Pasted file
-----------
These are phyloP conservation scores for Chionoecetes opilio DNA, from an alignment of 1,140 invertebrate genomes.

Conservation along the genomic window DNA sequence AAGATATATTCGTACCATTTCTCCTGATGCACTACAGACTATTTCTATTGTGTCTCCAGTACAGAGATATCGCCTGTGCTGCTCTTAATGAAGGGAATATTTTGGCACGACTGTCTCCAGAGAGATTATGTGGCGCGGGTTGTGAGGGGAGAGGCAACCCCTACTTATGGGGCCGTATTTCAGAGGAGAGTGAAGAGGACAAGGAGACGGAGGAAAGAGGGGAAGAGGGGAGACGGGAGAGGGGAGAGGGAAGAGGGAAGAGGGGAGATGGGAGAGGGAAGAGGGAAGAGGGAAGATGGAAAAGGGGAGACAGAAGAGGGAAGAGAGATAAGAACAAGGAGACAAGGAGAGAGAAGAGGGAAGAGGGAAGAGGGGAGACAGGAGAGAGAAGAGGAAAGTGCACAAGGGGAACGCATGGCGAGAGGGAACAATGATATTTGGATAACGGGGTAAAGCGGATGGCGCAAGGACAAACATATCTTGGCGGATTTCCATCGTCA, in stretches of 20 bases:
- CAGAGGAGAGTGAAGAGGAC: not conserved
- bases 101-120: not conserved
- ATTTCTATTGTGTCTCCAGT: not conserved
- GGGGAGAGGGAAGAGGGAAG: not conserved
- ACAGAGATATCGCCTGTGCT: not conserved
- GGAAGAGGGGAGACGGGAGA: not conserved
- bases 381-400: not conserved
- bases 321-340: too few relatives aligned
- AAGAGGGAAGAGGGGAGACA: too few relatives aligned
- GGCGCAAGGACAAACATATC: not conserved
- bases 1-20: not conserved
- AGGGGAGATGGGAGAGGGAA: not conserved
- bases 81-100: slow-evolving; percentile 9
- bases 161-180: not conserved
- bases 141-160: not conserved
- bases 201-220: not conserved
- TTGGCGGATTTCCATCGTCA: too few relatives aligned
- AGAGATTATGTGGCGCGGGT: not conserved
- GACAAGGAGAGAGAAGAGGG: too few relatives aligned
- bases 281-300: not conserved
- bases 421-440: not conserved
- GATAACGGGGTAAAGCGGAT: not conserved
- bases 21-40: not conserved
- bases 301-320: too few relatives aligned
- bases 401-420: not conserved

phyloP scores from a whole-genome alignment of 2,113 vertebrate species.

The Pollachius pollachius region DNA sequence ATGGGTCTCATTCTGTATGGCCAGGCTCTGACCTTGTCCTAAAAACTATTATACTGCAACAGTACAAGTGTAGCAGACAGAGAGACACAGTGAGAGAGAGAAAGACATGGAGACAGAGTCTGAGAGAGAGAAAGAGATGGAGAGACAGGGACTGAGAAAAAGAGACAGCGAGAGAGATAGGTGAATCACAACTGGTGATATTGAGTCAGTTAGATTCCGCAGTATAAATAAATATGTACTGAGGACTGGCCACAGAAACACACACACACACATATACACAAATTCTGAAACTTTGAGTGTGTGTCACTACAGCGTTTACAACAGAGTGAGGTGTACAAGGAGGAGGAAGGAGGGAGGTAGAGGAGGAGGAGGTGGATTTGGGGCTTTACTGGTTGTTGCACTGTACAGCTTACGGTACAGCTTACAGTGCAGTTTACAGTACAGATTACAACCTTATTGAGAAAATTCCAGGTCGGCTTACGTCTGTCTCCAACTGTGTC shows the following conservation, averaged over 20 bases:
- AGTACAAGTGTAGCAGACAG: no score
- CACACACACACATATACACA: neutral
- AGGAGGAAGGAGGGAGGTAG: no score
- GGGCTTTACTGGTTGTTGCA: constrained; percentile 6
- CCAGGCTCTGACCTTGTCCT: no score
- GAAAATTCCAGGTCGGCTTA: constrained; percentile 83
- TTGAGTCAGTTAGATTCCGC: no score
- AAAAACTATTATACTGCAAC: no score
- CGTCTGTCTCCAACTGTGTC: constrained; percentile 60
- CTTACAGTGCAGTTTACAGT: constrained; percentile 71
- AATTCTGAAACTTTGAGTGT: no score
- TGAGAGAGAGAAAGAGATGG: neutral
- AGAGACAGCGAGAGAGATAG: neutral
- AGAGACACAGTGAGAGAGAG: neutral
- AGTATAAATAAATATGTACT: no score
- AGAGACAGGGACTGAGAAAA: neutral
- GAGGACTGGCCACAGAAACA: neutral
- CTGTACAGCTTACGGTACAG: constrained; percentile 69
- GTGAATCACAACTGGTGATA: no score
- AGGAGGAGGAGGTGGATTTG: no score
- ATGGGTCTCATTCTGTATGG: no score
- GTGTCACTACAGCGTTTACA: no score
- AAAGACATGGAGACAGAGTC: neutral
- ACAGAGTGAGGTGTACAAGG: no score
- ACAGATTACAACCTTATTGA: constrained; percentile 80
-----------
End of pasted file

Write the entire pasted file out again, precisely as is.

These are phyloP conservation scores for Chionoecetes opilio DNA, from an alignment of 1,140 invertebrate genomes.

Conservation along the genomic window DNA sequence AAGATATATTCGTACCATTTCTCCTGATGCACTACAGACTATTTCTATTGTGTCTCCAGTACAGAGATATCGCCTGTGCTGCTCTTAATGAAGGGAATATTTTGGCACGACTGTCTCCAGAGAGATTATGTGGCGCGGGTTGTGAGGGGAGAGGCAACCCCTACTTATGGGGCCGTATTTCAGAGGAGAGTGAAGAGGACAAGGAGACGGAGGAAAGAGGGGAAGAGGGGAGACGGGAGAGGGGAGAGGGAAGAGGGAAGAGGGGAGATGGGAGAGGGAAGAGGGAAGAGGGAAGATGGAAAAGGGGAGACAGAAGAGGGAAGAGAGATAAGAACAAGGAGACAAGGAGAGAGAAGAGGGAAGAGGGAAGAGGGGAGACAGGAGAGAGAAGAGGAAAGTGCACAAGGGGAACGCATGGCGAGAGGGAACAATGATATTTGGATAACGGGGTAAAGCGGATGGCGCAAGGACAAACATATCTTGGCGGATTTCCATCGTCA, in stretches of 20 bases:
- CAGAGGAGAGTGAAGAGGAC: not conserved
- bases 101-120: not conserved
- ATTTCTATTGTGTCTCCAGT: not conserved
- GGGGAGAGGGAAGAGGGAAG: not conserved
- ACAGAGATATCGCCTGTGCT: not conserved
- GGAAGAGGGGAGACGGGAGA: not conserved
- bases 381-400: not conserved
- bases 321-340: too few relatives aligned
- AAGAGGGAAGAGGGGAGACA: too few relatives aligned
- GGCGCAAGGACAAACATATC: not conserved
- bases 1-20: not conserved
- AGGGGAGATGGGAGAGGGAA: not conserved
- bases 81-100: slow-evolving; percentile 9
- bases 161-180: not conserved
- bases 141-160: not conserved
- bases 201-220: not conserved
- TTGGCGGATTTCCATCGTCA: too few relatives aligned
- AGAGATTATGTGGCGCGGGT: not conserved
- GACAAGGAGAGAGAAGAGGG: too few relatives aligned
- bases 281-300: not conserved
- bases 421-440: not conserved
- GATAACGGGGTAAAGCGGAT: not conserved
- bases 21-40: not conserved
- bases 301-320: too few relatives aligned
- bases 401-420: not conserved

phyloP scores from a whole-genome alignment of 2,113 vertebrate species.

The Pollachius pollachius region DNA sequence ATGGGTCTCATTCTGTATGGCCAGGCTCTGACCTTGTCCTAAAAACTATTATACTGCAACAGTACAAGTGTAGCAGACAGAGAGACACAGTGAGAGAGAGAAAGACATGGAGACAGAGTCTGAGAGAGAGAAAGAGATGGAGAGACAGGGACTGAGAAAAAGAGACAGCGAGAGAGATAGGTGAATCACAACTGGTGATATTGAGTCAGTTAGATTCCGCAGTATAAATAAATATGTACTGAGGACTGGCCACAGAAACACACACACACACATATACACAAATTCTGAAACTTTGAGTGTGTGTCACTACAGCGTTTACAACAGAGTGAGGTGTACAAGGAGGAGGAAGGAGGGAGGTAGAGGAGGAGGAGGTGGATTTGGGGCTTTACTGGTTGTTGCACTGTACAGCTTACGGTACAGCTTACAGTGCAGTTTACAGTACAGATTACAACCTTATTGAGAAAATTCCAGGTCGGCTTACGTCTGTCTCCAACTGTGTC shows the following conservation, averaged over 20 bases:
- AGTACAAGTGTAGCAGACAG: no score
- CACACACACACATATACACA: neutral
- AGGAGGAAGGAGGGAGGTAG: no score
- GGGCTTTACTGGTTGTTGCA: constrained; percentile 6
- CCAGGCTCTGACCTTGTCCT: no score
- GAAAATTCCAGGTCGGCTTA: constrained; percentile 83
- TTGAGTCAGTTAGATTCCGC: no score
- AAAAACTATTATACTGCAAC: no score
- CGTCTGTCTCCAACTGTGTC: constrained; percentile 60
- CTTACAGTGCAGTTTACAGT: constrained; percentile 71
- AATTCTGAAACTTTGAGTGT: no score
- TGAGAGAGAGAAAGAGATGG: neutral
- AGAGACAGCGAGAGAGATAG: neutral
- AGAGACACAGTGAGAGAGAG: neutral
- AGTATAAATAAATATGTACT: no score
- AGAGACAGGGACTGAGAAAA: neutral
- GAGGACTGGCCACAGAAACA: neutral
- CTGTACAGCTTACGGTACAG: constrained; percentile 69
- GTGAATCACAACTGGTGATA: no score
- AGGAGGAGGAGGTGGATTTG: no score
- ATGGGTCTCATTCTGTATGG: no score
- GTGTCACTACAGCGTTTACA: no score
- AAAGACATGGAGACAGAGTC: neutral
- ACAGAGTGAGGTGTACAAGG: no score
- ACAGATTACAACCTTATTGA: constrained; percentile 80